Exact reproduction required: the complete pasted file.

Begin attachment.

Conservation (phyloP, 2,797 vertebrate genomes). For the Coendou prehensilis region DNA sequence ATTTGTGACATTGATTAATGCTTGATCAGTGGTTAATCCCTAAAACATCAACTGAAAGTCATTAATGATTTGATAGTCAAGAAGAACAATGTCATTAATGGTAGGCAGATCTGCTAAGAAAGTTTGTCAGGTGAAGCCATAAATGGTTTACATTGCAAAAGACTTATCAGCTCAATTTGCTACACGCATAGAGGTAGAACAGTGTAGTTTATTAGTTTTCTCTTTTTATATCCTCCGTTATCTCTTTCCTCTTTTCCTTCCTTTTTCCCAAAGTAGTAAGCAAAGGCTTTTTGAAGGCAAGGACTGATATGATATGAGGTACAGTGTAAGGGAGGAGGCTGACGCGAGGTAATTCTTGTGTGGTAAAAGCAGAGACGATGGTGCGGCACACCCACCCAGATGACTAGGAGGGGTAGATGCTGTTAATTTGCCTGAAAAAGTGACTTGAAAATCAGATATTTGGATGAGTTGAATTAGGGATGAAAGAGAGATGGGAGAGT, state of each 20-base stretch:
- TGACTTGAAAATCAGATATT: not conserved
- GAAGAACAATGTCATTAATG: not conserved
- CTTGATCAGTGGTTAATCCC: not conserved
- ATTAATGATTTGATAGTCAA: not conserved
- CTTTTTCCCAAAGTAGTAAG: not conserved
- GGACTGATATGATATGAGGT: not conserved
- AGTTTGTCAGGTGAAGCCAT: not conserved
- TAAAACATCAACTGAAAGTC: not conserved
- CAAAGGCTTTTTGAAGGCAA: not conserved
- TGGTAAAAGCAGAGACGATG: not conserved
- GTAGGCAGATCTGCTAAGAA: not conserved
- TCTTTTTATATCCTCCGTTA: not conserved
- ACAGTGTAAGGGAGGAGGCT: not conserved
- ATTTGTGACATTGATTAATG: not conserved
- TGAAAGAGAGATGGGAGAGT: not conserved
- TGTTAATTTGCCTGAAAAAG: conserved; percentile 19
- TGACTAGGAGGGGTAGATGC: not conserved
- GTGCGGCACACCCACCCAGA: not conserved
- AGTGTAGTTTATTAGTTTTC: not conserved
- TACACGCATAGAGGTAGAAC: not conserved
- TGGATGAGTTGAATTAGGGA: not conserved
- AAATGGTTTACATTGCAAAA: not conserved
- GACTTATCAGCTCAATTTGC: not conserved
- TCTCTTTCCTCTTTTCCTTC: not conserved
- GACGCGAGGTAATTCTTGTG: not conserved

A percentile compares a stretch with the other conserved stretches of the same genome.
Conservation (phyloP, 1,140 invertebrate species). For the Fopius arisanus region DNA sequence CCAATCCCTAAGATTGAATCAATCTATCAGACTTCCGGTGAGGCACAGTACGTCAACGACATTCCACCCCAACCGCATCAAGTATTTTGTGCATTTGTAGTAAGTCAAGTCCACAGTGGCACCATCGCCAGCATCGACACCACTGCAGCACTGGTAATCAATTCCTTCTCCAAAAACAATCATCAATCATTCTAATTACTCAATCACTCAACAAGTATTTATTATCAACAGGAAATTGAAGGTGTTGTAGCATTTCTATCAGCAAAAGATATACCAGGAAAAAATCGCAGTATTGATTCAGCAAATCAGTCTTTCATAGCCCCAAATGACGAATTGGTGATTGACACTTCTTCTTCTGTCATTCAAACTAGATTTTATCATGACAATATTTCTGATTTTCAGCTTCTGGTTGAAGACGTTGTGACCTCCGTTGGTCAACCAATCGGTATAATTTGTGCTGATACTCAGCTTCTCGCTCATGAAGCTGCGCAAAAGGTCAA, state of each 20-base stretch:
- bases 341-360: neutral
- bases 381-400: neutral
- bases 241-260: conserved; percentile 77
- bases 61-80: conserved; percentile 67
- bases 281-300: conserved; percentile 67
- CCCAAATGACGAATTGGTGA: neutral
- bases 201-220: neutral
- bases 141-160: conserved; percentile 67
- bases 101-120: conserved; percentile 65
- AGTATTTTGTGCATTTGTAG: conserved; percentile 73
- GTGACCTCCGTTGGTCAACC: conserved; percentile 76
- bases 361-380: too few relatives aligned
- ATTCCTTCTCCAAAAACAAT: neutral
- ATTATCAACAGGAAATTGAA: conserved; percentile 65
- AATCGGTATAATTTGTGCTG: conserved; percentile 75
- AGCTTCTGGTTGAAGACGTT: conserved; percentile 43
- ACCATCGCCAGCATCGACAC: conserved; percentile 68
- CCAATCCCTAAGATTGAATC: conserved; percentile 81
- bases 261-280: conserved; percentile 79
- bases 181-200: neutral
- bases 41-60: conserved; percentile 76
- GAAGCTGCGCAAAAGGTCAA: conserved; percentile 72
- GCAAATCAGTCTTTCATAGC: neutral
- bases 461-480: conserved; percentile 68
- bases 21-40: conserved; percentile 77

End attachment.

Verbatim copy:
Conservation (phyloP, 2,797 vertebrate genomes). For the Coendou prehensilis region DNA sequence ATTTGTGACATTGATTAATGCTTGATCAGTGGTTAATCCCTAAAACATCAACTGAAAGTCATTAATGATTTGATAGTCAAGAAGAACAATGTCATTAATGGTAGGCAGATCTGCTAAGAAAGTTTGTCAGGTGAAGCCATAAATGGTTTACATTGCAAAAGACTTATCAGCTCAATTTGCTACACGCATAGAGGTAGAACAGTGTAGTTTATTAGTTTTCTCTTTTTATATCCTCCGTTATCTCTTTCCTCTTTTCCTTCCTTTTTCCCAAAGTAGTAAGCAAAGGCTTTTTGAAGGCAAGGACTGATATGATATGAGGTACAGTGTAAGGGAGGAGGCTGACGCGAGGTAATTCTTGTGTGGTAAAAGCAGAGACGATGGTGCGGCACACCCACCCAGATGACTAGGAGGGGTAGATGCTGTTAATTTGCCTGAAAAAGTGACTTGAAAATCAGATATTTGGATGAGTTGAATTAGGGATGAAAGAGAGATGGGAGAGT, state of each 20-base stretch:
- TGACTTGAAAATCAGATATT: not conserved
- GAAGAACAATGTCATTAATG: not conserved
- CTTGATCAGTGGTTAATCCC: not conserved
- ATTAATGATTTGATAGTCAA: not conserved
- CTTTTTCCCAAAGTAGTAAG: not conserved
- GGACTGATATGATATGAGGT: not conserved
- AGTTTGTCAGGTGAAGCCAT: not conserved
- TAAAACATCAACTGAAAGTC: not conserved
- CAAAGGCTTTTTGAAGGCAA: not conserved
- TGGTAAAAGCAGAGACGATG: not conserved
- GTAGGCAGATCTGCTAAGAA: not conserved
- TCTTTTTATATCCTCCGTTA: not conserved
- ACAGTGTAAGGGAGGAGGCT: not conserved
- ATTTGTGACATTGATTAATG: not conserved
- TGAAAGAGAGATGGGAGAGT: not conserved
- TGTTAATTTGCCTGAAAAAG: conserved; percentile 19
- TGACTAGGAGGGGTAGATGC: not conserved
- GTGCGGCACACCCACCCAGA: not conserved
- AGTGTAGTTTATTAGTTTTC: not conserved
- TACACGCATAGAGGTAGAAC: not conserved
- TGGATGAGTTGAATTAGGGA: not conserved
- AAATGGTTTACATTGCAAAA: not conserved
- GACTTATCAGCTCAATTTGC: not conserved
- TCTCTTTCCTCTTTTCCTTC: not conserved
- GACGCGAGGTAATTCTTGTG: not conserved

A percentile compares a stretch with the other conserved stretches of the same genome.
Conservation (phyloP, 1,140 invertebrate species). For the Fopius arisanus region DNA sequence CCAATCCCTAAGATTGAATCAATCTATCAGACTTCCGGTGAGGCACAGTACGTCAACGACATTCCACCCCAACCGCATCAAGTATTTTGTGCATTTGTAGTAAGTCAAGTCCACAGTGGCACCATCGCCAGCATCGACACCACTGCAGCACTGGTAATCAATTCCTTCTCCAAAAACAATCATCAATCATTCTAATTACTCAATCACTCAACAAGTATTTATTATCAACAGGAAATTGAAGGTGTTGTAGCATTTCTATCAGCAAAAGATATACCAGGAAAAAATCGCAGTATTGATTCAGCAAATCAGTCTTTCATAGCCCCAAATGACGAATTGGTGATTGACACTTCTTCTTCTGTCATTCAAACTAGATTTTATCATGACAATATTTCTGATTTTCAGCTTCTGGTTGAAGACGTTGTGACCTCCGTTGGTCAACCAATCGGTATAATTTGTGCTGATACTCAGCTTCTCGCTCATGAAGCTGCGCAAAAGGTCAA, state of each 20-base stretch:
- bases 341-360: neutral
- bases 381-400: neutral
- bases 241-260: conserved; percentile 77
- bases 61-80: conserved; percentile 67
- bases 281-300: conserved; percentile 67
- CCCAAATGACGAATTGGTGA: neutral
- bases 201-220: neutral
- bases 141-160: conserved; percentile 67
- bases 101-120: conserved; percentile 65
- AGTATTTTGTGCATTTGTAG: conserved; percentile 73
- GTGACCTCCGTTGGTCAACC: conserved; percentile 76
- bases 361-380: too few relatives aligned
- ATTCCTTCTCCAAAAACAAT: neutral
- ATTATCAACAGGAAATTGAA: conserved; percentile 65
- AATCGGTATAATTTGTGCTG: conserved; percentile 75
- AGCTTCTGGTTGAAGACGTT: conserved; percentile 43
- ACCATCGCCAGCATCGACAC: conserved; percentile 68
- CCAATCCCTAAGATTGAATC: conserved; percentile 81
- bases 261-280: conserved; percentile 79
- bases 181-200: neutral
- bases 41-60: conserved; percentile 76
- GAAGCTGCGCAAAAGGTCAA: conserved; percentile 72
- GCAAATCAGTCTTTCATAGC: neutral
- bases 461-480: conserved; percentile 68
- bases 21-40: conserved; percentile 77